The goose was appearing very suddenly and flying at a great speed. I barely had time to turn the camera on, locate the bird in the finder and squeeze of two frames before it flew by me. The AF system of the D500 proved itself.

The goose appeared very suddenly. It came into sight from flying fast and low over the bullrush like an attacking plane, I barely had time to turn the camera on, locate the bird in the finder and squeeze of two frames before it flew by me. The AF system of the D500 proved itself.

2016 Spring – Scottish Borders

Backroads in the BordersThe 2016 spring tour in the Scottish Borders went quite well. We spent a week in the Borders area and were home by Good Friday. It was a low key and relaxing trip, stayed at a working sheep farm that I fell in love with on a previous trip. Food and hospitality was as warm as one can get and the farm was a treat to all newcomers. Having a good Scottish breakfast is a good way to start a day. I love the kippers  and cheese that they have at the farm. The weather was exactly how I had had on previous occasions. Relatively mild for a Canadian, good for hiking, lots of light drizzles and some great sky. We had all the early spring weather components that I like about the Borders area. It is a nice time of the year to be there, beat the summer tourist folks and have a great time in the back country.

Visiting the local pub a few miles down the road with our “questionable accent” turned out to be another great experience. Once the locals learnt that we were from Canada the level of hospitality got notched up quite a bit. We sat with them, shared stories while downing a couple of pints and made new friends. We even got an invite to visit another farm and tips on local spots to see. All in a all the trip turned out to be the quintessential backroad experience that everyone was waiting for. I knew that I had an easy task on this trip, I am almost a “native of the Borders” by now and know some nice areas to visit.

The folks I took on this trip were Canon shooters with one exception. Three were using EOS 5D Mark II and Mark III cameras with 24-70mm  zoom lenses while one person had a Fuji XT-1 with the awesome 16-55mm f2.8 lens. I had advised the participants about lens selection beforehand and they took my advice. Nobody changed lenses during the trip more than once, just when a little longer 70-200mm lens was needed. The range of the short zoom was working for 95% of the time. The vistas of the Borders region are calling for moderate wide angle lenses in the 24 to 35 mm range.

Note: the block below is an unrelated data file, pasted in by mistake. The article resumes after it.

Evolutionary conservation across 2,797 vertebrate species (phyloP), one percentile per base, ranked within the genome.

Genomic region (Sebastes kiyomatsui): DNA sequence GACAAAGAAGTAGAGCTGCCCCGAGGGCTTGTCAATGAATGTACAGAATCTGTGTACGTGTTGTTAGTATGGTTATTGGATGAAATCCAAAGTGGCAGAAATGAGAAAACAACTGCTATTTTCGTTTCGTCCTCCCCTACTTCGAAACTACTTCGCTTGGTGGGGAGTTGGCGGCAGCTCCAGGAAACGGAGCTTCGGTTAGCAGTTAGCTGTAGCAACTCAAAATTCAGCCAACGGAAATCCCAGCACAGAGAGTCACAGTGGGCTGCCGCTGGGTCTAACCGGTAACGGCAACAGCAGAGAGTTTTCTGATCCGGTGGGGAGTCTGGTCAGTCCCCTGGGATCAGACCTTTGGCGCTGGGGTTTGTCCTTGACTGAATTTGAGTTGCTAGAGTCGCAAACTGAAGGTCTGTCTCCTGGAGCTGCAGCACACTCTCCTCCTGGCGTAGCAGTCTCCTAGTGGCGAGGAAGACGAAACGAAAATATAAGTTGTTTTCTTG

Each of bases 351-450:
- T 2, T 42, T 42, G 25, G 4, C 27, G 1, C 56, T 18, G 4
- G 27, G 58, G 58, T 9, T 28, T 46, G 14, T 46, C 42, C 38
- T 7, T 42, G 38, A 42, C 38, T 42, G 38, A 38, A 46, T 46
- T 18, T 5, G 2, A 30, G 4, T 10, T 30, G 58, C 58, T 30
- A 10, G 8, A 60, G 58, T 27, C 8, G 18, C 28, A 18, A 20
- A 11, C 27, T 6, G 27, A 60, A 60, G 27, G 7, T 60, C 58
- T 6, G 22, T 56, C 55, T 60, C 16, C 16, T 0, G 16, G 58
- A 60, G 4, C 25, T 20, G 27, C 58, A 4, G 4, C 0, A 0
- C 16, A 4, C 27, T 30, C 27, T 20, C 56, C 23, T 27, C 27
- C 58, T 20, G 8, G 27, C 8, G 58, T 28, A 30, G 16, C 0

This time I took my old Fuji S2 Pro with me. I thought it would be good enough since the trip was not for my pleasure but for the participants of this workshop. I actually didn’t mind taking the Old Girl with me. She was the camera I used a few years back when I first spent some time in the Borders. I always had a soft spot for the Fuji colours. It is also capable with its RAW images although quite slow to write them to the card. So I shot Fine JPEGs when I wanted to keep my shooting a bit faster. The Fuji didn’t let me down, its colours were popping like Velvia chrome film. All in a all I quite enjoyed slowing down and shooting with the S2. Its resolution restricts the size of enlargements I can make from its files but it is usable for 16″x20″ prints without too much effort.

Ruins of Abbey & Hermitage CastleWe visited some medieval ruins, like the remnants of the Abbey beside Hermitage Castle, admired the hillsides dotted with sheep and lambs, crossed some creeks and just generally had a great time. The yellow and red of the dry heather from the previous year and the growth of new green provided a great palette of colours in the countryside. White dots of sheep and sometimes angry looking skies added to the aura of the landscape. We did get soaked a couple of times but a thermos of good hot coffee kept our spirits high up, then we dried our coats in the pub beside the fire. We spent some evenings in the pub and that added a lot to the experience. It is much more fun to look through the take of the day after a good meal and some good ale.

Time flew by very fast but we managed to se everything I planned for without rushing. I find that Scotland is not the fast paced tourists. It is better to slow down, just soak up the countryside, talk to the locals and just generally appreciate a more laid back approach. You never know what your eyes will discover just after the next bend of the road. Sometimes we kept stopping every quarter of a mile. Slight changes in vantage points and elevation gave surprisingly different images about the otherwise gently rolling hillsides. A shaft of light bursting through the clouds spotlighting an area or the hills overlapping and intersecting in the background provided for endless landscape opportunities. Sheep on the hillside with mothers keeping a watch over their lambs proved to be good for vignettes of the scenery. The weathered headstone of a bridge from the seventeen hundreds were just as much of a highlight as the colours of the season. We wrapped up our tour with a nice evening meal at the farm and reinforced our souls with some good whisky from the Highlands. We drove back to Manchester dropped of our rental vehicle and were home bound for Good Friday with lots of memories and photographs to cherish.

Melrose Abbey

Melrose Abbey, almost HDR looking Fuji colours, thanks to the sky, the colour of the stones and grass in the foreground.